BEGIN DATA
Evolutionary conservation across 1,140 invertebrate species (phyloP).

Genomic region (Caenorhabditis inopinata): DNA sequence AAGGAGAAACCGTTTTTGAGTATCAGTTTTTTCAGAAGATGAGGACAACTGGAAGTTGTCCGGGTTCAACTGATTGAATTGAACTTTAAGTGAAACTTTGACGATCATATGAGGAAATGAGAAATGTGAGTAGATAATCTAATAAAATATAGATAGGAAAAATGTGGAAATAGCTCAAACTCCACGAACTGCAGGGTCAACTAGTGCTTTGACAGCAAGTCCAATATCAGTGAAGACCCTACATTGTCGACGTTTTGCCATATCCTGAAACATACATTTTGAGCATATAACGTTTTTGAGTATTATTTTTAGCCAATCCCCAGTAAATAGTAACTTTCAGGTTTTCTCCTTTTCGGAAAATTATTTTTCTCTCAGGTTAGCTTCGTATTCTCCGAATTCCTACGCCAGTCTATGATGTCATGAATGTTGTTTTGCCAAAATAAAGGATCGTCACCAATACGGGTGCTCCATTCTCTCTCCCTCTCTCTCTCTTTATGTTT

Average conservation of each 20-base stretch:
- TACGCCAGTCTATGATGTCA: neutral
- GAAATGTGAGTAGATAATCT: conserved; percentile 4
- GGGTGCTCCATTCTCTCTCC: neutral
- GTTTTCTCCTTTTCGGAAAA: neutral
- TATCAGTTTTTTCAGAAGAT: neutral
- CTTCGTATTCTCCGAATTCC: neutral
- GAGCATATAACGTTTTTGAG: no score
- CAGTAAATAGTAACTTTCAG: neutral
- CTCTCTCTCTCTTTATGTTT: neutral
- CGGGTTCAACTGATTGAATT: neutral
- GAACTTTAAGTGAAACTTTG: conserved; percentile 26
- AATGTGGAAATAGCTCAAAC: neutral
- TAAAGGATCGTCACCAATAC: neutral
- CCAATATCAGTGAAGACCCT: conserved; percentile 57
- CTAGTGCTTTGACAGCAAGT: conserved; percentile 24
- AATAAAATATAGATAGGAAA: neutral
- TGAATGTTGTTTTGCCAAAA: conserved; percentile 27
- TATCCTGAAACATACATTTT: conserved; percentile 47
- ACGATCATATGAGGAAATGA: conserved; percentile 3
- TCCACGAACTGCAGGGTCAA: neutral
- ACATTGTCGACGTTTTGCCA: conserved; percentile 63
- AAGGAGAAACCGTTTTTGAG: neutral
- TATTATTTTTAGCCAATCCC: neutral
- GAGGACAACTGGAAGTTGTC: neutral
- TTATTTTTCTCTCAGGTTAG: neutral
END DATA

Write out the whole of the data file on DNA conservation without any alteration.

Evolutionary conservation across 1,140 invertebrate species (phyloP).

Genomic region (Caenorhabditis inopinata): DNA sequence AAGGAGAAACCGTTTTTGAGTATCAGTTTTTTCAGAAGATGAGGACAACTGGAAGTTGTCCGGGTTCAACTGATTGAATTGAACTTTAAGTGAAACTTTGACGATCATATGAGGAAATGAGAAATGTGAGTAGATAATCTAATAAAATATAGATAGGAAAAATGTGGAAATAGCTCAAACTCCACGAACTGCAGGGTCAACTAGTGCTTTGACAGCAAGTCCAATATCAGTGAAGACCCTACATTGTCGACGTTTTGCCATATCCTGAAACATACATTTTGAGCATATAACGTTTTTGAGTATTATTTTTAGCCAATCCCCAGTAAATAGTAACTTTCAGGTTTTCTCCTTTTCGGAAAATTATTTTTCTCTCAGGTTAGCTTCGTATTCTCCGAATTCCTACGCCAGTCTATGATGTCATGAATGTTGTTTTGCCAAAATAAAGGATCGTCACCAATACGGGTGCTCCATTCTCTCTCCCTCTCTCTCTCTTTATGTTT

Average conservation of each 20-base stretch:
- TACGCCAGTCTATGATGTCA: neutral
- GAAATGTGAGTAGATAATCT: conserved; percentile 4
- GGGTGCTCCATTCTCTCTCC: neutral
- GTTTTCTCCTTTTCGGAAAA: neutral
- TATCAGTTTTTTCAGAAGAT: neutral
- CTTCGTATTCTCCGAATTCC: neutral
- GAGCATATAACGTTTTTGAG: no score
- CAGTAAATAGTAACTTTCAG: neutral
- CTCTCTCTCTCTTTATGTTT: neutral
- CGGGTTCAACTGATTGAATT: neutral
- GAACTTTAAGTGAAACTTTG: conserved; percentile 26
- AATGTGGAAATAGCTCAAAC: neutral
- TAAAGGATCGTCACCAATAC: neutral
- CCAATATCAGTGAAGACCCT: conserved; percentile 57
- CTAGTGCTTTGACAGCAAGT: conserved; percentile 24
- AATAAAATATAGATAGGAAA: neutral
- TGAATGTTGTTTTGCCAAAA: conserved; percentile 27
- TATCCTGAAACATACATTTT: conserved; percentile 47
- ACGATCATATGAGGAAATGA: conserved; percentile 3
- TCCACGAACTGCAGGGTCAA: neutral
- ACATTGTCGACGTTTTGCCA: conserved; percentile 63
- AAGGAGAAACCGTTTTTGAG: neutral
- TATTATTTTTAGCCAATCCC: neutral
- GAGGACAACTGGAAGTTGTC: neutral
- TTATTTTTCTCTCAGGTTAG: neutral